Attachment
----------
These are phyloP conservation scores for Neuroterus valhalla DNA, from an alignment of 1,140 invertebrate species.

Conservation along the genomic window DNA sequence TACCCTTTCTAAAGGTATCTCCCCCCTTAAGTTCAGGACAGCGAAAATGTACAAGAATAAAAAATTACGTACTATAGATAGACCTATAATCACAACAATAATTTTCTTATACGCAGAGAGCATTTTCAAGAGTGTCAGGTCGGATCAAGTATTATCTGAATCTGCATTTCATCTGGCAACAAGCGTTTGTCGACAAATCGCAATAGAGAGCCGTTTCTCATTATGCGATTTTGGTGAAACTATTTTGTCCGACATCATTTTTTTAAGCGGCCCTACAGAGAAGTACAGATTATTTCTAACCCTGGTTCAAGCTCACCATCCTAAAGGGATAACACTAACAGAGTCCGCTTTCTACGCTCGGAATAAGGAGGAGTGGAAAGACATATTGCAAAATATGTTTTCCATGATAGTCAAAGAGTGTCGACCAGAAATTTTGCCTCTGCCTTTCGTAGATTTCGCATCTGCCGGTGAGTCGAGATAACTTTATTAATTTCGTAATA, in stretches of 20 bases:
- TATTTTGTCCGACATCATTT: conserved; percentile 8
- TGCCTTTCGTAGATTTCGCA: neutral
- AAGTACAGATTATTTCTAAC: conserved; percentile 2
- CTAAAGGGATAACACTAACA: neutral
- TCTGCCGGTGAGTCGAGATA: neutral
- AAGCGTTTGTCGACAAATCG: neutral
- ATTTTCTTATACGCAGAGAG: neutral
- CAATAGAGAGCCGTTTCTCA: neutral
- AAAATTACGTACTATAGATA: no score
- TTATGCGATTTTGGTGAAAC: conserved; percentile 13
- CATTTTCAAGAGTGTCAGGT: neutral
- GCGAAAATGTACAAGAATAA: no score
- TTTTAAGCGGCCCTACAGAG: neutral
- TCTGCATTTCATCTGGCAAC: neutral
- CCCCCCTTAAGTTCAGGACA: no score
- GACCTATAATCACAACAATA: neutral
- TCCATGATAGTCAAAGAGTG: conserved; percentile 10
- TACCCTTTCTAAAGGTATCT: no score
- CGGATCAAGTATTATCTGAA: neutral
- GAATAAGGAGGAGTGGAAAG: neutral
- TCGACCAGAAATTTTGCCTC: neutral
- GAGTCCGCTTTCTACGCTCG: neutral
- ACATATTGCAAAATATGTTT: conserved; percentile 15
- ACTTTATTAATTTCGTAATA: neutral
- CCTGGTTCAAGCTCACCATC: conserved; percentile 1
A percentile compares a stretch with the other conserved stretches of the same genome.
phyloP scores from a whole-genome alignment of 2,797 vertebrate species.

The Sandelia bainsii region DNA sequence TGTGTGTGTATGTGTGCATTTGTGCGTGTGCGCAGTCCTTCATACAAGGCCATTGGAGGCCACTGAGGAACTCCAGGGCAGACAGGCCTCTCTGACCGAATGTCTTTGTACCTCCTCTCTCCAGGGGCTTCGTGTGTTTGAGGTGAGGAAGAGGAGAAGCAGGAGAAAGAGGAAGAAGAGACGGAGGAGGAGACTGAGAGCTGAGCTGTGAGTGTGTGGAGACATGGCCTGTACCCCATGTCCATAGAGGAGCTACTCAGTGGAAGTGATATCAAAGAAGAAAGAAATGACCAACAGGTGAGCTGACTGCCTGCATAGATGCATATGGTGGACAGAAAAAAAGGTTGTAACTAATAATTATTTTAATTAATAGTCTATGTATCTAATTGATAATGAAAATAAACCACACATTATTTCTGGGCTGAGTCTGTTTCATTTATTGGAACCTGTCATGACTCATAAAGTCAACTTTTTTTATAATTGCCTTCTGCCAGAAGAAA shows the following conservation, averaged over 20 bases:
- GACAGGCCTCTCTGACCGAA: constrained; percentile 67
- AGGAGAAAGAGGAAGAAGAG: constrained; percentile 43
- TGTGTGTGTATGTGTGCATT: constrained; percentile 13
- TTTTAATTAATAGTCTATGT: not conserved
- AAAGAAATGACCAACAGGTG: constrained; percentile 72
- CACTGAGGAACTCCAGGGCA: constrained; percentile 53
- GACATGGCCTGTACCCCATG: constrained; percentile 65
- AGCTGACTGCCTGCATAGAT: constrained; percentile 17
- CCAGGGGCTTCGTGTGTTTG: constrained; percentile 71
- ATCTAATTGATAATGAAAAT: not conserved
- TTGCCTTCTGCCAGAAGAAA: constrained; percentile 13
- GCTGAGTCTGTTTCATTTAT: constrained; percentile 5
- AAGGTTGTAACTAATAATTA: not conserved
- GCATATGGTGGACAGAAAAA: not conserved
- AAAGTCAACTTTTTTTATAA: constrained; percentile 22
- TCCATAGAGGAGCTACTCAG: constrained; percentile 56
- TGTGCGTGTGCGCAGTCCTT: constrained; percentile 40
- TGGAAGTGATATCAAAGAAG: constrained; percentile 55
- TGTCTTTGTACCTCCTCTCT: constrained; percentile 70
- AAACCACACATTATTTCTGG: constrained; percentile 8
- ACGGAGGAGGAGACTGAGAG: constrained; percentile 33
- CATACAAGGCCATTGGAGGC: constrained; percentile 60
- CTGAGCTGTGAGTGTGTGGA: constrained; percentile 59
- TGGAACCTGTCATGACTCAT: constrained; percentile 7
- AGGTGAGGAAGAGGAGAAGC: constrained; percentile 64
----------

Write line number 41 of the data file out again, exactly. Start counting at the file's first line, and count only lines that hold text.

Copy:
- TTGCCTTCTGCCAGAAGAAA: constrained; percentile 13